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By Jessica Slippen

The House of Representatives passed a bill that would change the burden of proof in age discrimination cases brought against private employers under federal law.  Since a 2009 U.S. Supreme Court ruling, to prevail in an Age Discrimination in Employment Act case against a non-government employer, the plaintiff has had to prove that “but for” age discrimination, the adverse employment action would not have happened.  Title VII cases, asserting federal rights to be free from race, sex, color, and national origin discrimination, are easier for plaintiffs, requiring only proof that the prohibited characteristic  was a motivating factor in the decision.  This difference may not seem like much, but lawyers will tell you:  it’s enormous.

Back to Chief Justice Roberts.   “Ok, Boomer” is a currently popular putdown of a (usually digitally challenged) older person by a millennial or younger individual.  The case involves which standard of proof applies to federal government employees suing for age discrimination.  In questioning whether the lower “made-a-difference” standard would unfairly interfere with workplace speech, the Chief Justice hypothesized that one “Ok, Boomer” utterance by an interviewer younger than the candidate in a lengthy selection process could be enough.  The employee’s lawyer answered that a stray remark not shown to have made a difference in the decision would not establish a winning case for the plaintiff.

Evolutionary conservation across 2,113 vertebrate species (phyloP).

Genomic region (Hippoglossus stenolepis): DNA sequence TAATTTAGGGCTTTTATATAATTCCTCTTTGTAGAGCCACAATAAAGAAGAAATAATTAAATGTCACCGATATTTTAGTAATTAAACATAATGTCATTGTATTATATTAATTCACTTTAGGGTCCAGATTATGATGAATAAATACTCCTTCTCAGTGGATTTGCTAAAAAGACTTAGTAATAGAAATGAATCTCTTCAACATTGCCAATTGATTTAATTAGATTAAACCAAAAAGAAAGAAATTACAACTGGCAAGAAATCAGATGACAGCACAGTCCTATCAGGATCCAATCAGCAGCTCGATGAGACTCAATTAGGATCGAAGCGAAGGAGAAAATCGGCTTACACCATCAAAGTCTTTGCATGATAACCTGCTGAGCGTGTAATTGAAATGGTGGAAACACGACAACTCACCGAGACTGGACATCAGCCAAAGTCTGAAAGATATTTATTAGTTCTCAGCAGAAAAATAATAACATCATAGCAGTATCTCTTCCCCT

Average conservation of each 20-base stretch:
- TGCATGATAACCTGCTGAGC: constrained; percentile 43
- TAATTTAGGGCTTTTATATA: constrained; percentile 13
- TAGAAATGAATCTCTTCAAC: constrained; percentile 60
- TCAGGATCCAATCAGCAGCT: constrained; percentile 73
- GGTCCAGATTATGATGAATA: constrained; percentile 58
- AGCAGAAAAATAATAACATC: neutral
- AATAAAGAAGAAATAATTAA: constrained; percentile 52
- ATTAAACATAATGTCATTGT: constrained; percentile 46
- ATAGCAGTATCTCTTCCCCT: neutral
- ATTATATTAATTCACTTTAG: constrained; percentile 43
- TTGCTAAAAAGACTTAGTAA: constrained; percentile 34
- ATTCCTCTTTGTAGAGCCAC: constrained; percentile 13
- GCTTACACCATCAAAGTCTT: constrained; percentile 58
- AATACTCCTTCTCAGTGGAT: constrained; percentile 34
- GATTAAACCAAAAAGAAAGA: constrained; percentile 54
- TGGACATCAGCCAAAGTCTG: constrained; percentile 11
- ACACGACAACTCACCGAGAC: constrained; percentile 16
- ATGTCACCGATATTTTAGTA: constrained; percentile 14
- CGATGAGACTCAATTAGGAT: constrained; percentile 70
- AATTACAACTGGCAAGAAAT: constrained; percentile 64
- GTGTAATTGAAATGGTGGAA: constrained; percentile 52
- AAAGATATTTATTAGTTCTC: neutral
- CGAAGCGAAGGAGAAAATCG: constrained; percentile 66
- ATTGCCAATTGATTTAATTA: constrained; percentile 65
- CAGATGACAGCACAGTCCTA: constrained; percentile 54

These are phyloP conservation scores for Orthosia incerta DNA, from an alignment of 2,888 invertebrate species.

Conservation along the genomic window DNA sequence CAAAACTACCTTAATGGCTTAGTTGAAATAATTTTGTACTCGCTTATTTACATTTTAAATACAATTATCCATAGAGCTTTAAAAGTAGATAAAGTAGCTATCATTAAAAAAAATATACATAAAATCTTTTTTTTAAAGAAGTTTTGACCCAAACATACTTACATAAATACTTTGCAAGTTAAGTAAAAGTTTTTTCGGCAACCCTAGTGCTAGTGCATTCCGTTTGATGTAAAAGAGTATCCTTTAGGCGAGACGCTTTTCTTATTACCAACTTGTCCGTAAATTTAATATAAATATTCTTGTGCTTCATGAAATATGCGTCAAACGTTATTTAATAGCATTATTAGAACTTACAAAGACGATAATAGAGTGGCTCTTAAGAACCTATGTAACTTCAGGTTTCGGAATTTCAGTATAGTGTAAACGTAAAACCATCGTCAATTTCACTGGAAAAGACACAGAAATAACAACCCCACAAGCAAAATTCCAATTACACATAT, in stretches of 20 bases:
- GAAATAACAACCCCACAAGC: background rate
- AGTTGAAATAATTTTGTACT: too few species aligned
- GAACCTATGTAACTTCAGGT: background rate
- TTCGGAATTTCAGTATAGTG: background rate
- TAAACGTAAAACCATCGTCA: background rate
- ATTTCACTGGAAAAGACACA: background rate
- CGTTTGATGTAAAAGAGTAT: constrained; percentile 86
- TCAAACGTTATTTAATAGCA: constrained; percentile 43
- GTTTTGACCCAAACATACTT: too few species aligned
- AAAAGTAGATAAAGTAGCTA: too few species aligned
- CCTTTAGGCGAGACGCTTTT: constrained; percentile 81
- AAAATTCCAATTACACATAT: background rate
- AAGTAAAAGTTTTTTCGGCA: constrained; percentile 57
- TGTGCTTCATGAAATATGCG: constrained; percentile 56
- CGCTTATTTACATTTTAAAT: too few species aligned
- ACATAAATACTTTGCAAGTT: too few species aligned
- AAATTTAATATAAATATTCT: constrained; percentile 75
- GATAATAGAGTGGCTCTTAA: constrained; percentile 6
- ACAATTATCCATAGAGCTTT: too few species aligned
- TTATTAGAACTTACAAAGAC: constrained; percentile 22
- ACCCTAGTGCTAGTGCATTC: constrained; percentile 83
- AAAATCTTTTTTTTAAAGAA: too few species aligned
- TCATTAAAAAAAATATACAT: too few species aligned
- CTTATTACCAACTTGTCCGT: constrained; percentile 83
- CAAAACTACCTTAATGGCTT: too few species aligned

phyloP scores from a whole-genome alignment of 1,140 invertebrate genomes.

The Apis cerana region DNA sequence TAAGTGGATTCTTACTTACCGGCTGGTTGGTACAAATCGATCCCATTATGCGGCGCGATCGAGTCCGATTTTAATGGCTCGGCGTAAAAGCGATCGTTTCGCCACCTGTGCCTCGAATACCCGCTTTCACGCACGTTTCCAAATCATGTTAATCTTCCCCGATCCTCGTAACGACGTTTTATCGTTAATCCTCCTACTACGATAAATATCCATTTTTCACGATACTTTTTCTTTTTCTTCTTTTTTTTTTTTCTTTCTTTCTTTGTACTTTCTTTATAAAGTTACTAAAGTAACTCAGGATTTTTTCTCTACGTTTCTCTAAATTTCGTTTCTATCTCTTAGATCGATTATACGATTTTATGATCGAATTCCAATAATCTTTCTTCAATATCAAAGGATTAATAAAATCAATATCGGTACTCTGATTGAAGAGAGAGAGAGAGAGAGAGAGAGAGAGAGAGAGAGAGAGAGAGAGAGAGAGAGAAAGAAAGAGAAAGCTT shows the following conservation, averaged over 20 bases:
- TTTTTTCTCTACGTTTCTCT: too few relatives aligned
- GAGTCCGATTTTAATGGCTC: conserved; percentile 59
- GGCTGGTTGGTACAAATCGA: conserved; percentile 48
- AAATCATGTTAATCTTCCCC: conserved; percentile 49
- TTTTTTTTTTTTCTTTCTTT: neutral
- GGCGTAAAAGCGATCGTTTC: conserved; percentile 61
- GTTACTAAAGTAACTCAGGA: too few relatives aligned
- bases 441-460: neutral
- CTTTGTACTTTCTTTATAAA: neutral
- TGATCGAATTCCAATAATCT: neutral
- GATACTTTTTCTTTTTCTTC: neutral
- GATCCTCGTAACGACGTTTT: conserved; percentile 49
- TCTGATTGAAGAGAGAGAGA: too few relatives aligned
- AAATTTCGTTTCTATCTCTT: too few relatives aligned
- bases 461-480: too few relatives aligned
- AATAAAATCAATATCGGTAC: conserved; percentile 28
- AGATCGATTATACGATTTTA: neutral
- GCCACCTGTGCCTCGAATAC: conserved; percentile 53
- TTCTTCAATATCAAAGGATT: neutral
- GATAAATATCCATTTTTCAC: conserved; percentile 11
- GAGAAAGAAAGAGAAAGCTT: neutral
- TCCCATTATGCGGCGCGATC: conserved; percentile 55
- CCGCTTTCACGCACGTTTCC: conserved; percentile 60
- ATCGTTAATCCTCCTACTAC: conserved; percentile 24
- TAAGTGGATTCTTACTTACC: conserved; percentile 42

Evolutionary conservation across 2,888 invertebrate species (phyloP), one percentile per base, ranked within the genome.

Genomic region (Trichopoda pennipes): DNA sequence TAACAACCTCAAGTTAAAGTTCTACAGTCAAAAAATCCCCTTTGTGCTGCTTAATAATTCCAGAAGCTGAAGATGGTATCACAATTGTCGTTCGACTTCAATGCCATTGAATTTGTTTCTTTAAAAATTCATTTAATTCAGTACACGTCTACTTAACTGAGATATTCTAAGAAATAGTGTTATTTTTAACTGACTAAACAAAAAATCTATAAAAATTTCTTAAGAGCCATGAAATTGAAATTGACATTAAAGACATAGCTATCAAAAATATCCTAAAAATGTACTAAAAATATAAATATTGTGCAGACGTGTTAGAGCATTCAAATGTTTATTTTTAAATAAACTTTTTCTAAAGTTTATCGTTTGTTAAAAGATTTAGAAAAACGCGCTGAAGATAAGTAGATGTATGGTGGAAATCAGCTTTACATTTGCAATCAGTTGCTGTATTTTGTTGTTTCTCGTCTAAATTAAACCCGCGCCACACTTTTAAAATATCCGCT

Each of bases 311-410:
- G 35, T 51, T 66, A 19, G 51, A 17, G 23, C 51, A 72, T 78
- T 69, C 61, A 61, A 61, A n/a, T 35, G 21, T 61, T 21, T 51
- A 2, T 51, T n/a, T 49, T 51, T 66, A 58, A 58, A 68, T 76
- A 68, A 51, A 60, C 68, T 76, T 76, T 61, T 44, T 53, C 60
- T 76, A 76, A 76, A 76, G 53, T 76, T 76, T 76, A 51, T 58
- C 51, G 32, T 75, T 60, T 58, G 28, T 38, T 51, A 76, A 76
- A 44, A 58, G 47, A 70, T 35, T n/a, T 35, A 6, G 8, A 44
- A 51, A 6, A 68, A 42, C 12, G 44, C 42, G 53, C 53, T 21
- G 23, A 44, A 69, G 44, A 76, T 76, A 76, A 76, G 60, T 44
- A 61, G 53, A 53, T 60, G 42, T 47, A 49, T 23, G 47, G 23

Our own principal, Gary Phelan, used a similar “Ok, Boomer” hypothetical in an exam he gave his students at Quinnipiac  U. School of Law last month.

At Mitchell & Sheahan, we watch news like this so we can be ready to advise our clients  on the realistic risks and benefits of workplace legal issues.

About the Author
Jessica Slippen is a seasoned attorney who specializes in employment litigation before state and federal courts and administrative agencies. Her expertise covers a wide range of employment issues, including wrongful termination, discrimination, sexual harassment, and retaliation. Beyond litigation, she provides strategic counsel on workplace compliance, personnel policies, and executive compensation, serving both employees and employers.